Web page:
Nine years after a terrorist attempted mass murderer using the Southern Poverty Law Center's "hate map" to target the Christian non-profit Family Research Council (FRC) in Washington, D.C., the SPLC continues to list FRC on its "hate map."

"Nothing speaks to the SPLC's inhumanity as much as its behavior after the shooting at FRC. Rather than remove the map used by a terrorist to attempt to kill dozens of people, the SPLC doubled down and even expanded its list to include other non-violent conservative, Christian and parent organizations who opposed the SPLC’s political agenda," Lt. Gen. (Ret.) Jerry Boykin, executive vice president at FRC, told Fox News. 

Sunday, Aug. 15, 2021 marks the ninth anniversary of the attempted shooting, and FRC remains on the "hate map." Former staffers have claimed that the SPLC uses the "hate group" label to exaggerate hate in a fundraising scheme. Critics say the SPLC brands mainstream conservative and Christian organizations "hate groups," placing them on a list with truly hateful organizations like the Ku Klux Klan. A former SPLC spokesman even said, "Our aim in life is to destroy these groups, completely destroy them."


While the spokesman clarified that he wanted to "mortally embarrass these groups" in a "political struggle," one deranged man appears to have interpreted that mission more literally.

On Aug. 15, 2012, a man named Floyd Lee Corkins came into FRC armed with a 9 mm pistol, two ammunition clips of 15 rounds, the rounds in his gun and a box of 50 additional rounds. He also carried 15 individually-wrapped Chick-fil-A chicken sandwiches.

"He was not puffing things up when he told the investigators that he intended ‘to kill as many people as [he] could,’" Boykin, a former member of the Delta Force who was involved in the "Black Hawk Down" incident, told Fox News. 

The Southern Poverty Law Center's "hate map" continues to list FRC.

"He shot our building manager, Leo Johnson, shattering the major bones of his left arm. Even after taking a bullet, Leo heroically tackled the shooter, putting a stop to what would have been a mass murder," Boykin recalled. "We will remain forever grateful for God’s intervention that day and for ‘Leo the hero.’"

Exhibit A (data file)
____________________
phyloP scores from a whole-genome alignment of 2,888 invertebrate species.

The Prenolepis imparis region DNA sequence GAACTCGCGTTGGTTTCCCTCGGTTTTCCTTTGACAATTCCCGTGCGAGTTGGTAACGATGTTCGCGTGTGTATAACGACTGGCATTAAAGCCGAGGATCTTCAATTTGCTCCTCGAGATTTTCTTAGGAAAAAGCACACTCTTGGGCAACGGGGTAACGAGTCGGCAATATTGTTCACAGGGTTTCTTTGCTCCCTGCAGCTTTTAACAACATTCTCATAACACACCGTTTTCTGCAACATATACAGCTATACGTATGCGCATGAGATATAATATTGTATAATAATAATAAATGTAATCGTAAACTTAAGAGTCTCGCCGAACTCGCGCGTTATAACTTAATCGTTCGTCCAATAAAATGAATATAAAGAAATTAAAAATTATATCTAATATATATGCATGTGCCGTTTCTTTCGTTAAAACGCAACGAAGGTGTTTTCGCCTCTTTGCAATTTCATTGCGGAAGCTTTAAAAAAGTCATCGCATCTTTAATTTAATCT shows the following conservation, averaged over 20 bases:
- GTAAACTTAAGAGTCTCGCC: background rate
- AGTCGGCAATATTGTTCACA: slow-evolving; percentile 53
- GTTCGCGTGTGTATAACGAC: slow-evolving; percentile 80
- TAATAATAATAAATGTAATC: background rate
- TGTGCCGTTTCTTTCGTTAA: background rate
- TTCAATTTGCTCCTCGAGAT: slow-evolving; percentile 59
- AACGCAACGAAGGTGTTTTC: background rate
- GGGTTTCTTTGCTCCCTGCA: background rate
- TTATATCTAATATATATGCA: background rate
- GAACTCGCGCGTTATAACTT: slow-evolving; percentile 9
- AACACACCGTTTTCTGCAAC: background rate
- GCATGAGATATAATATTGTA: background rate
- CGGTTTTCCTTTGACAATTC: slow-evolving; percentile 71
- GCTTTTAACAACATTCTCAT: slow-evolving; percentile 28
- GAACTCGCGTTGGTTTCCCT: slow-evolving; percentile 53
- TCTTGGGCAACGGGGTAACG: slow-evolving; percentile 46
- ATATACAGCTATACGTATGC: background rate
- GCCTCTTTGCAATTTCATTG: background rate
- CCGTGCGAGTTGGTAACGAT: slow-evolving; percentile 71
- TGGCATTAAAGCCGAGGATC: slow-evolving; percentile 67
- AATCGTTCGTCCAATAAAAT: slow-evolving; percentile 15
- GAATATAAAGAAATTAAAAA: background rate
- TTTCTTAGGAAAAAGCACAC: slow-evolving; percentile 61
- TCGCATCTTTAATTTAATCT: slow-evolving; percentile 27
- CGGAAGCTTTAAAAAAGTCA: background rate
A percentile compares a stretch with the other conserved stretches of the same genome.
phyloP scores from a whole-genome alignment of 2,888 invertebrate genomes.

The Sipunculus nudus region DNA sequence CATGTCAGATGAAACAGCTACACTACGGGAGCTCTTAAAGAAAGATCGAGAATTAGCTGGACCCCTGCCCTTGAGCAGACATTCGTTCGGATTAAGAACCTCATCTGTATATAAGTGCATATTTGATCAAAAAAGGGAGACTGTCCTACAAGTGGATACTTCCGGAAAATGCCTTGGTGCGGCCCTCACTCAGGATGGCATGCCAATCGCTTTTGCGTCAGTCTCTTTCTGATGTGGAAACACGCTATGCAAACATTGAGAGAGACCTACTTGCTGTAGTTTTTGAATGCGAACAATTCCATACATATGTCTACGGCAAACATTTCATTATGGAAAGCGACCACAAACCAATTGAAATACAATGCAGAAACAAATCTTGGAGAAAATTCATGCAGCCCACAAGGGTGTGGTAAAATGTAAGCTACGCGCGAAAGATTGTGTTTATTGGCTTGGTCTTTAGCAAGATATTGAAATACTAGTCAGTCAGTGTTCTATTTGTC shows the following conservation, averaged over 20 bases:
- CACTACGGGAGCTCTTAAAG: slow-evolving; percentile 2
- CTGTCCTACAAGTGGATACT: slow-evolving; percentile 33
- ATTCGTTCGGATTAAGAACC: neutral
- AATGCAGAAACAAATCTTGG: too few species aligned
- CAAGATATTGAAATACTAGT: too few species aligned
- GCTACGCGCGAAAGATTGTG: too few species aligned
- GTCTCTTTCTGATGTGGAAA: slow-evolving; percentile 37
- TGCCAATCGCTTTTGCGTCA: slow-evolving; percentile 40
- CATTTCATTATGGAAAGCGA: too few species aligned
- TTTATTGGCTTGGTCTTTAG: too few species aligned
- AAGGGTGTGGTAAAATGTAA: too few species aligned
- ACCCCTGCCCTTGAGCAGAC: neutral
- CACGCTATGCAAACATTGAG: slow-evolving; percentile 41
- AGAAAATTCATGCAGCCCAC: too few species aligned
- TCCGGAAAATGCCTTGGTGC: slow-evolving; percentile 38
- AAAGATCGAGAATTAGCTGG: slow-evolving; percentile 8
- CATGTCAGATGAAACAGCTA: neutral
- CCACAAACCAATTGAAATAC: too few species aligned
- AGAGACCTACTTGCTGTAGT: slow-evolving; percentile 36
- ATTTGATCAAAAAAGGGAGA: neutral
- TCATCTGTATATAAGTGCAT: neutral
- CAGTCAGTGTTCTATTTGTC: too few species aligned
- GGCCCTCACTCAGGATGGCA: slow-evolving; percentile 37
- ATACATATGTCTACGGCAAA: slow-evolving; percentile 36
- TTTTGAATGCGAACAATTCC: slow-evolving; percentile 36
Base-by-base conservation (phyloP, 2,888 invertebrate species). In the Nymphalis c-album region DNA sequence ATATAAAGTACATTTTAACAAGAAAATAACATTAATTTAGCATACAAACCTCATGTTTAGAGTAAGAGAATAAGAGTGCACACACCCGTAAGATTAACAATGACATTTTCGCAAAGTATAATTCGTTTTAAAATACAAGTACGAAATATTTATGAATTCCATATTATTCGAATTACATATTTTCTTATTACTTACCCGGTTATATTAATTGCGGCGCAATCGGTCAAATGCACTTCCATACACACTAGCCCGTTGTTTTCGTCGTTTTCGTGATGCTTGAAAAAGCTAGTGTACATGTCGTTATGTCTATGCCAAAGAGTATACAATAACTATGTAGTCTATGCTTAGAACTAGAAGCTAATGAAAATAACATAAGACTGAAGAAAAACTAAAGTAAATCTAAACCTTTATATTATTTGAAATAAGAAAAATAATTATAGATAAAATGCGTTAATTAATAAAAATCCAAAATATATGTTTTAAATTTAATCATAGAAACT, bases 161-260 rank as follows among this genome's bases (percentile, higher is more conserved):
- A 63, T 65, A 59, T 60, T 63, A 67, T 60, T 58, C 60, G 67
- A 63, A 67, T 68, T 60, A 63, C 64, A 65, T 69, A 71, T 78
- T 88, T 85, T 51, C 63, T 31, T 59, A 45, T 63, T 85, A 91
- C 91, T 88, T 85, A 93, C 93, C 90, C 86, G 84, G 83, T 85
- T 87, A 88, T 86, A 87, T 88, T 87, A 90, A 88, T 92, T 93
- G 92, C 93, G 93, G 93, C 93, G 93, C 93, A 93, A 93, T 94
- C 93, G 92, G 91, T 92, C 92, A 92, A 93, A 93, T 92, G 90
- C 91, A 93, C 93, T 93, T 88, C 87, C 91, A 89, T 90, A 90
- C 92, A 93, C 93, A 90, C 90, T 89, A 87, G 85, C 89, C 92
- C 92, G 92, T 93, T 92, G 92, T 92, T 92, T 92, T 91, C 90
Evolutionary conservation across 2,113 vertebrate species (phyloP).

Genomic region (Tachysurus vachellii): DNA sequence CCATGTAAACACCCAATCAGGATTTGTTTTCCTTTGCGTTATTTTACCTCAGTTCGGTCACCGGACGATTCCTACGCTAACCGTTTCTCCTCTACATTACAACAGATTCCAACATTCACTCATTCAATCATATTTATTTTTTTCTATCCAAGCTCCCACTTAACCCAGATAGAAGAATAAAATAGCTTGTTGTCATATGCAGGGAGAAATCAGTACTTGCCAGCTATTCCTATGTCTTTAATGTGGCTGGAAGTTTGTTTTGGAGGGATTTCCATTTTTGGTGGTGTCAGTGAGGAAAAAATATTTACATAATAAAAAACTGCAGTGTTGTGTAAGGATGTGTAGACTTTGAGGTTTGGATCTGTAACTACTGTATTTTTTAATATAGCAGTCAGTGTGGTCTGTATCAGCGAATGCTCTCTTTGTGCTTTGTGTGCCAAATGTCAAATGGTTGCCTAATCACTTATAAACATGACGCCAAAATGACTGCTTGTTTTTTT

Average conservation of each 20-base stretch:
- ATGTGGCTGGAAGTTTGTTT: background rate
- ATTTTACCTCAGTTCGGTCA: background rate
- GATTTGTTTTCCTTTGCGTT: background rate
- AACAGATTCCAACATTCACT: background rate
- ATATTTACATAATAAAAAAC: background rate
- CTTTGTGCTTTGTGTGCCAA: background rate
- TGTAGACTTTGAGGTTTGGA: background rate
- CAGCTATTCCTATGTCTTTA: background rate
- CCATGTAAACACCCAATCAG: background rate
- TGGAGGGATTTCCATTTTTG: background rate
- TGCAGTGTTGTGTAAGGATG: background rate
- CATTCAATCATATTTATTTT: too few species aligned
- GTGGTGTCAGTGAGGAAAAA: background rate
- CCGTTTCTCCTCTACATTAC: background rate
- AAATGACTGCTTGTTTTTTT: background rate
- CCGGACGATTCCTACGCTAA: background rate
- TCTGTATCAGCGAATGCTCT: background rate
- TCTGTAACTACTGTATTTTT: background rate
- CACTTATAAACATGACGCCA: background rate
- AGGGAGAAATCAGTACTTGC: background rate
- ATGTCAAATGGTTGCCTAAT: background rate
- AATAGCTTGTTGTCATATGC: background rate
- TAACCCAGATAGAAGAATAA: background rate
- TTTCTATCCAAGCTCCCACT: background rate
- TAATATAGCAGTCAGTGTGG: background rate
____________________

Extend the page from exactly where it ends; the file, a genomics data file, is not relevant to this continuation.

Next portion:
Corkins later pleaded guilty to committing an act of terrorism. A judge sentenced him to 25 years in prison.


"But how did this would-be assassin fix on the Family Research Council as his target?" Boykin asked. "Corkins told FBI investigators that he used the website of the Southern Poverty Law Center to identify FRC on SPLC’s so-called ‘hate map.’"

"It was — Southern Poverty Law lists anti-gay groups," Corkins says in an FBI interrogation video.

"It is the intention of the SPLC to fix animus and hostility on the organizations it places on its hate map," Boykin argued. He noted that the SPLC has added conservative and Christian organizations to the "hate map," notably including Alliance Defending Freedom – a Christian law firm that has won multiple Supreme Court cases – in 2016. The SPLC even branded Dr. Ben Carson an "extremist," only to retract the label while doubling down on criticizing his defense of traditional marriage.

Boykin also noted the racial discrimination and sexual harassment scandal that led to a devastating reckoning in 2019: the firing of co-founder Morris Dees, the resignation of President Richard Cohen and the promise of an internal review, the results of which have yet to become public

In August 2019, the SPLC doubled down on its "hate group" accusation against FRC. The SPLC claimed that FRC engages in "demonizing rhetoric about the LGBTQ community." 

The Southern Poverty Law Center's 2020 map of "hate groups." (Southern Poverty Law Center)

FRC responded by emphasizing that "every person, no matter who they are sexually attracted to, is created in the image and likeness of God" and therefore is "equal in value and dignity and must be treated with respect." FRC does not believe that sexual attraction defines a person, so the idea that homosexual activity is sinful does not involve a degradation of dignity.

In 2017, the Christian ministry D. James Kennedy Ministries (DJKM) – which the SPLC also brands a "hate group" – sued the SPLC for defamation. Courts tossed the suit based on the actual-malice standard from the Supreme Court case New York Times v. Sullivan (1964), a standard that justices Clarence Thomas and Neil Gorsuch have urged the court to reconsider. On Friday, DJKM decided to appeal the case to the Supreme Court, specifically challenging that standard.

Boykin predicted that the SPLC would never remove FRC from its "hate map."


"There has been no change to the hate map nor will there be. Today’s SPLC remains aggressively anti-Christian and morally bankrupt – both inside and out," Boykin declared.

The SPLC did not respond to Fox News' request for comment.